Undeniably, Hammer's jazz background gives him a degree of keyboard technique uncommon amongst pop musicians — but does this mean he never has to use hi-tech aids like sequencers?
'I love sequencers! In fact, I don't think my technique is as sharp now as it was with Mahavishnu, but the point is that a sequencer has a relentless feel to it — the repetition has a merciless effect which can be very 21st Century.
'I can humanise sequencer passages by synchronising them to tape and treating the sync tone with a digital delay, or I can program a Fairlight voice to act as a sync tone in various ways. I also use the random arpeggiator on the Jupiter 8, which is a wonderful facility and creates some great delays as it tries to catch up with incoming MIDI information through an MD8 interface.'
After some initial resistance on his own part, Hammer has now made the Yamaha DX7 a firm favourite. Like many keyboard players, he's aware that the machine's FM presets have been plundered until there is no more originality to be gained from using them, but at the same time, he acknowledges he'd now be lost without a DX of some kind.
'There were cliched analogue sounds, there are certainly cliched Fairlight sounds, and there are cliched DX7 sounds. But it's by far my favourite-feeling performance instrument at the moment, particularly because of the way the upper harmonics pop up as you use the keyboard velocity. I use an Apple micro with a visual editing system to create sounds because that's much more spontaneous than having to keep lots of parameters in your head.
'As for Fairlight sounds, I've kept Orch 5, for instance, but used by itself it's a dead giveaway now. I use it pretty sparsely, and through MIDI layering it's OK. It's when you use these sounds subtly and collage them together that you start to have unexpected effects coming up.'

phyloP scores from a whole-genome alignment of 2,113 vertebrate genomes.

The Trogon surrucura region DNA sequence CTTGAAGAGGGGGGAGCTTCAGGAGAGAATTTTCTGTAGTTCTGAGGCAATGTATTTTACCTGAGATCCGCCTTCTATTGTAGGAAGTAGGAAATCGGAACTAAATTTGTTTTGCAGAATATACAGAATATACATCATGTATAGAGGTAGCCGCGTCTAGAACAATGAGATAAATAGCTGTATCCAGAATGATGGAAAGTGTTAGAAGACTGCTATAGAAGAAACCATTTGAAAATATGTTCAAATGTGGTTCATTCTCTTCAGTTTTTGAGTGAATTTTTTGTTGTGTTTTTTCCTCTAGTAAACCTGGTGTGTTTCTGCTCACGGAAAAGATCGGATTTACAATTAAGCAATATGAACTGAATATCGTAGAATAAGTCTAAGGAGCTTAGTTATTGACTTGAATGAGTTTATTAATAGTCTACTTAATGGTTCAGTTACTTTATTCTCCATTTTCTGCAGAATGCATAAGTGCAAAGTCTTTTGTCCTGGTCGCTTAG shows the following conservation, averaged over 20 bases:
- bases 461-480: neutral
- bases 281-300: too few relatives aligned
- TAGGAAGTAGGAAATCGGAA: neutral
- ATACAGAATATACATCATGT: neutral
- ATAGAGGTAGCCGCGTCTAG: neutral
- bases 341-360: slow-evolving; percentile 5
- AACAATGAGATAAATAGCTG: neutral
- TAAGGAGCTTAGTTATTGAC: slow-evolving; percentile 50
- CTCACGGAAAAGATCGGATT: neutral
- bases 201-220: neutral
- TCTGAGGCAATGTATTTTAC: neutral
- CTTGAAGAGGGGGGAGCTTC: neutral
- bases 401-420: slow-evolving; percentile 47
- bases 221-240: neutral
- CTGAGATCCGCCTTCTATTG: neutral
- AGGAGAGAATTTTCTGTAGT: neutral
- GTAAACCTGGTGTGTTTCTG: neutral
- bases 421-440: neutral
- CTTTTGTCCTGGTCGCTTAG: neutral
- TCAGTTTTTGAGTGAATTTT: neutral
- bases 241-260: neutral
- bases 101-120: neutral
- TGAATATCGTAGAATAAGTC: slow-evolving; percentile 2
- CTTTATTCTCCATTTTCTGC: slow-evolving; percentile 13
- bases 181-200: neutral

Aside from his keyboard adventures, Hammer also has a long history as a drummer, and though he doesn't play acoustic drums much these days, his percussion sounds have some unique qualities. And many of them, it seems, start life in a perfectly standard LinnDrum.
'As far as the percussion goes, the LinnDrum does the basics and the Fairlight does the funny stuff. My technician Andy Topeka makes new Linn chips for me using a Commodore EPROM blower, and I sample a lot of percussion sounds off my old multitrack master tapes. I've lots of tapes of different drum kits — the snare on the Miami Vice theme, for instance, is an old Ludwig metal-rimmed snare being hit cleanly on the rim with gated reverb. I use quite a lot of effects on samples, sometimes while they're playing back, but often as I'm taking them so they have built-in ambience. I don't think it matters how you get the effect, as long as it sounds the way you want it!'
So how does Hammer build up the basic track for a typical Miami Vice piece?
'A single sound, perhaps an exotic Eastern sample or a drum sound, dictates the feel of the piece, and the drums, congas and occasional bass are all sequenced on the Fairlight's Page R, linked via MIDI to other instruments. Occasionally I use the Fairlight's simpler Page 9 real-time sequencer, or the MemoryMoog's built-in polyphonic sequencer via its MIDI output.'
Hammer has controversial views on the MemoryMoog. While so much of the keyboard-playing fraternity regards Moog's last polysynth as a pale reflection on what the original, monophonic MiniMoog was capable of, Hammer puts faith in it because, in practical terms, it beats its forebear hands down...
'Who wants to struggle with unstable MiniMoogs when you can have a stable, polyphonic version with MIDI and a sequencer? I've kept two of my old MiniMoogs, but only for sentimental reasons — though I do sample off them occasionally.'